In NAFO division 4R some invasive tunicates have been located. The membranipora membranacea (coffin box bryozoan) has the most significant impact as it invades kelp beds and breaks off the blades of seaweed, therefore reducing and impacting commercial fish nurseries using this habitat.
In NAFO divisions 3P, 3L and 4R some invasive tunicates have been detected in coastal areas, with invasive populations of concern located in Burin, Little Bay and Marystown (vase tunicate) and Belleoram harbours (violet tunicate).
Best practices to prevent the introduction and spread of AIS include:
- annual routine vessel maintenance (i.e. cleaning the hull and using anti-fouling paint to prevent bio-fouling)
- cleaning and airing dry gear and ropes to prevent movement between areas by gear
- avoiding transportation of large amounts of water from one location to another
- recognizing and reporting any AIS to DFO for early detection
More information and maps of aquatic invasive species in Newfoundland and Labrador can be found in the Identify an Aquatic Invasive Species section.
4.8 Catch monitoring
Return of logbooks and catch reporting are mandatory in this fishery. These are important tools for the overall management of the fishery, including quota monitoring and the Science assessment process. Failure to return logbooks may impact in-season quota monitoring.
4.9 International issues
In August 2016, National Marine Fisheries Service (NMFS) published a final rule (81 FR 54390; August 15, 2016) implementing the fish and fish product import provisions (section 101(a)(2)) of the Marine Mammal Protection Act (MMPA). This rule established conditions for evaluating a harvesting nation's regulatory programs to address incidental and intentional mortality and serious injury of marine mammals in fisheries operated by nations that export fish and fish products to the United States (U.S).
Under this rule, fish or fish products cannot be imported into the U.S. from commercial fishing operations, which result in the incidental mortality or serious injury of marine mammals in excess of U.S. standards.
The U.S. requires Canadian commercial fishery bycatch numbers for comparability findings. If the findings show that Canadian fishing operations are equal/on par with U.S. standards, then Canadian fisheries can continue to export their goods to the U.S.
Canada must meet these standards by December 31, 2021 or we can no longer export fish that do not meet the standards to the U.S.
DFO strives to manage the 4RST capelin fishery based on the principles of stock conservation, sustainable harvest, and ecosystem health and sustainability. Using the following short and long-term objectives as guideposts, various management measures have been implemented or are being developed that will maximize the benefit of this resource.
5.1 Stock conservation and sustainable harvest
Conservation and the long-term sustainability of the capelin stock is one of the most important objectives for DFO. It is vital that the stock grow and provide benefits for all stakeholders in the short and long-term. DFO will work with all stakeholders to ensure this objective is achieved and that the capelin stock supports an economically viable and self-reliant fishery.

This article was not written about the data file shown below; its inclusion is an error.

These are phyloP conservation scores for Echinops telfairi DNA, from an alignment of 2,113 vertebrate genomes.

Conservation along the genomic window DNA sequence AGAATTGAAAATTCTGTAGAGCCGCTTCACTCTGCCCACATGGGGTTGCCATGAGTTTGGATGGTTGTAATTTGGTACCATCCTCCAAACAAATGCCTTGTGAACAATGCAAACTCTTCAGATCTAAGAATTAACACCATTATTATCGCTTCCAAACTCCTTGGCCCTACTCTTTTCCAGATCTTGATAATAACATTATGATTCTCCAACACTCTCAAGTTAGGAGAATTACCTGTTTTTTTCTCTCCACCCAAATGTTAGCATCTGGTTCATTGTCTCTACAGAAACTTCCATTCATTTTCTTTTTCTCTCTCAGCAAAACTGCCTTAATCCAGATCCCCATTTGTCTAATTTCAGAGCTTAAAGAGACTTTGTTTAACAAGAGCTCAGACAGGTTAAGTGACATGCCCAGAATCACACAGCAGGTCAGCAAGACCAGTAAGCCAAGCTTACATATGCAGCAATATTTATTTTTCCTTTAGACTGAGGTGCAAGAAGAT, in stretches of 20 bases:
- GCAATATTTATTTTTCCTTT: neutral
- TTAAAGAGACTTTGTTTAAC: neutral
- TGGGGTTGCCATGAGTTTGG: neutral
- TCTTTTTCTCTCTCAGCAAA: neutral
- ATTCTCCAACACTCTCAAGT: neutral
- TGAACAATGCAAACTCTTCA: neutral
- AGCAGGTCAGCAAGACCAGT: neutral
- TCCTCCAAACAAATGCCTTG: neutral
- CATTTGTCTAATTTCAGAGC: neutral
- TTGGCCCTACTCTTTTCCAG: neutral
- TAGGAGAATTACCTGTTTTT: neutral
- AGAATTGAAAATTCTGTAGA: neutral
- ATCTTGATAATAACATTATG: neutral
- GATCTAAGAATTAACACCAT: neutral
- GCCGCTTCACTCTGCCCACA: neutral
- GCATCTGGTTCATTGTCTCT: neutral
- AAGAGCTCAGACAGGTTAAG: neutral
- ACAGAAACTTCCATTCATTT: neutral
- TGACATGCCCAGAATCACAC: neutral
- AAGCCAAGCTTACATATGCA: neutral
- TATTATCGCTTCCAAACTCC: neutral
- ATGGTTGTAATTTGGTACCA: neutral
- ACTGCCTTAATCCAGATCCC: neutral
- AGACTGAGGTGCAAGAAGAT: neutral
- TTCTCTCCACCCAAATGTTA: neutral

Harvesting levels will be set that allow for the stock to grow and the mature biomass to increase. Consideration will be given to the level of recruitment in this stock. Furthermore, the capelin fishery will be managed such that catches are not concentrated in ways that result in high exploitation rates on any of the stock components.
5.2 Ecosystem health and sustainability
Ecosystem health is essential for effective fisheries management. The sustainability of capelin as a species within the food web as both a prey species and a predator will strengthen the long-term health of the ecosystem.
The shared stewardship management objective recognizes that industry participants and all stakeholders must become involved in fisheries management policy development and the decision-making process. It also recognizes that achievement of the conservation objective requires that governments, resource users and other stakeholders share responsibility for the implementation of fisheries management decisions and for their outcomes.
6. Access and allocation
At this time, access is considered to be limited and allocations are considered to be stable. However the Minister can, for reasons of conservation or for any other valid reasons, modify access, allocations and sharing arrangements as outlined in this IFMP in accordance with the powers granted pursuant to the Fisheries Act.
6.1 Quotas and allocations
The Quota Reconciliation Policy was introduced in Capelin Fishing Areas 12-14 in 2011 and in NAFO Sub-Division 4ST in 2013. In the 4ST fishery, geographical sharing is required in order to apply quota reconciliation for that management area.
For overruns in the competitive fishery, the TAC will be reconciled each year (ie. by gear/sector, area and/or overall TAC). For IQ fisheries it will be reconciled each year by individual fish harvester on a kilogram for kilogram basis. A review process will be established to verify catches before reconciliation is applied. This review process will occur within 30-60 days after the end of the season, after all data sources are received and analyzed.
|4R||Fixed gear||South of Cape St. Gregory||280|
|Cape St. Gregory to Broom Point||280|
|Broom Point to Point Riche||389|
|Point Riche to Big Brook||1257|
|Big Brook to Cape Bauld||686|